You have the degree and the career and you also have the debt. And like us, you're likely just paying your monthly minimums without considering refinancing your student loans—because that sounds hard and complicated. Laurel Road simplifies the process. You can check your rates in only a few minutes (and don't worry, doing so won't impact to your credit score!).

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The marriage counselor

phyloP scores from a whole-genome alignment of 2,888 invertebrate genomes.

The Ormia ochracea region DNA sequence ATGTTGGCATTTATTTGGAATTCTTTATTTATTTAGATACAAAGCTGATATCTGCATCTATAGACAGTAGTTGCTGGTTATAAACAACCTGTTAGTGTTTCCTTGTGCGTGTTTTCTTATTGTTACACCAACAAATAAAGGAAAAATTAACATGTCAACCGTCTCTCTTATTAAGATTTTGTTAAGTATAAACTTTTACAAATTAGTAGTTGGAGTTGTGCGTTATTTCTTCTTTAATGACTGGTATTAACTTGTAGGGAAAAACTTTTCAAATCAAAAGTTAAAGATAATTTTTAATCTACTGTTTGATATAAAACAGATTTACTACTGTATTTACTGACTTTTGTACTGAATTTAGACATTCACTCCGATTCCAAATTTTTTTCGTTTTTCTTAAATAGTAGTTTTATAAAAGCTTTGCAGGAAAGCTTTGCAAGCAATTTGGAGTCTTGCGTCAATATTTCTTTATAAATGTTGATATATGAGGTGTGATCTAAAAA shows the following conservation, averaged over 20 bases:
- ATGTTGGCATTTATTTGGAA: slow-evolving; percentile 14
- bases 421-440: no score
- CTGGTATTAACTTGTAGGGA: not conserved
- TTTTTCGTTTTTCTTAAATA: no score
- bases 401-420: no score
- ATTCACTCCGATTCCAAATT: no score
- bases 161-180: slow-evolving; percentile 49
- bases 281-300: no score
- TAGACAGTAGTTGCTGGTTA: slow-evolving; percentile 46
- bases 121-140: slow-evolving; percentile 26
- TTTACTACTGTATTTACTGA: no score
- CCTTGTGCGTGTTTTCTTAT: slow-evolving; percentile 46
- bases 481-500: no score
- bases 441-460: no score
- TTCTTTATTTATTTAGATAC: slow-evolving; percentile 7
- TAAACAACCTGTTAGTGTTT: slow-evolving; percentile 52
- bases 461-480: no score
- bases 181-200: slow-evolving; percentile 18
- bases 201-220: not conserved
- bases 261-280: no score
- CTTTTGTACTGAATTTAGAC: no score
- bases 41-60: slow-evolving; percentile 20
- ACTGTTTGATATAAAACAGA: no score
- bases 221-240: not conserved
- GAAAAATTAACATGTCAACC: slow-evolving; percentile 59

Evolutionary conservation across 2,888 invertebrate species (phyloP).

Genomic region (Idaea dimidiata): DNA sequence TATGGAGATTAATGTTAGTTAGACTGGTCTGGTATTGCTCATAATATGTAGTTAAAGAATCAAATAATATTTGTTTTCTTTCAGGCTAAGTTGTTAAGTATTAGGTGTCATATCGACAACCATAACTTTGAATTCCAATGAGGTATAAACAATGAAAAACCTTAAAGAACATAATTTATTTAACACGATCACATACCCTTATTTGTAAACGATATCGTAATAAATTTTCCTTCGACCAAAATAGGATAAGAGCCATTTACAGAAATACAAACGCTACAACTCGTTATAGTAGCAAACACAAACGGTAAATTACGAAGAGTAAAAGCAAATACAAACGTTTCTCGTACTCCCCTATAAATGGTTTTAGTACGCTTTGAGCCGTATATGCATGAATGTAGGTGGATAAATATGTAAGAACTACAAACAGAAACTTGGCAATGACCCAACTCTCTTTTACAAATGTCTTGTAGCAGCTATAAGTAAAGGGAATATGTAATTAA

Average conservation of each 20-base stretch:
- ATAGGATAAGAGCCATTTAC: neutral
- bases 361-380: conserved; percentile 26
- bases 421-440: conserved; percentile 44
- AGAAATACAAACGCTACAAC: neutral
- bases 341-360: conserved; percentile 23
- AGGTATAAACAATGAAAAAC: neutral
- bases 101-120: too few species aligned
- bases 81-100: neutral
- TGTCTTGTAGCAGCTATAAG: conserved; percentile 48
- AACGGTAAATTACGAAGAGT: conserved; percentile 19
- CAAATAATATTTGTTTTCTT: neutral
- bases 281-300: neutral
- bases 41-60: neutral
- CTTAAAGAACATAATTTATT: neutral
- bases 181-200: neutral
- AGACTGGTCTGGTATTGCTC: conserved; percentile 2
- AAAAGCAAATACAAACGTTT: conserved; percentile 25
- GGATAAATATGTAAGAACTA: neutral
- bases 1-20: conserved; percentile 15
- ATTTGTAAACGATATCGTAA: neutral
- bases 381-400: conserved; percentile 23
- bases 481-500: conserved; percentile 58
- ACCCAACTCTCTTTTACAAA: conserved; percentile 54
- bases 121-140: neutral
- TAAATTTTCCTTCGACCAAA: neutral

Did you know that 66% of couples report a drop in marital satisfaction when baby arrives? It's not surprising that an infant can cause stress for mama, but all that pressure can affect your relationship, too. Taking the time to really invest in marriage counseling often falls to the bottom of the to-do lists because of the many hurdles—finding a therapist, traveling to appointments, the cost of copays or out-of-pocket fees, the stigma around it all. With Lasting, however, you and your partner pair your apps and can begin working on your relationship together on your own timeline.

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Motherly is your daily #momlife manual. We share what we love—and we may receive a commission if you choose to buy. You've got this.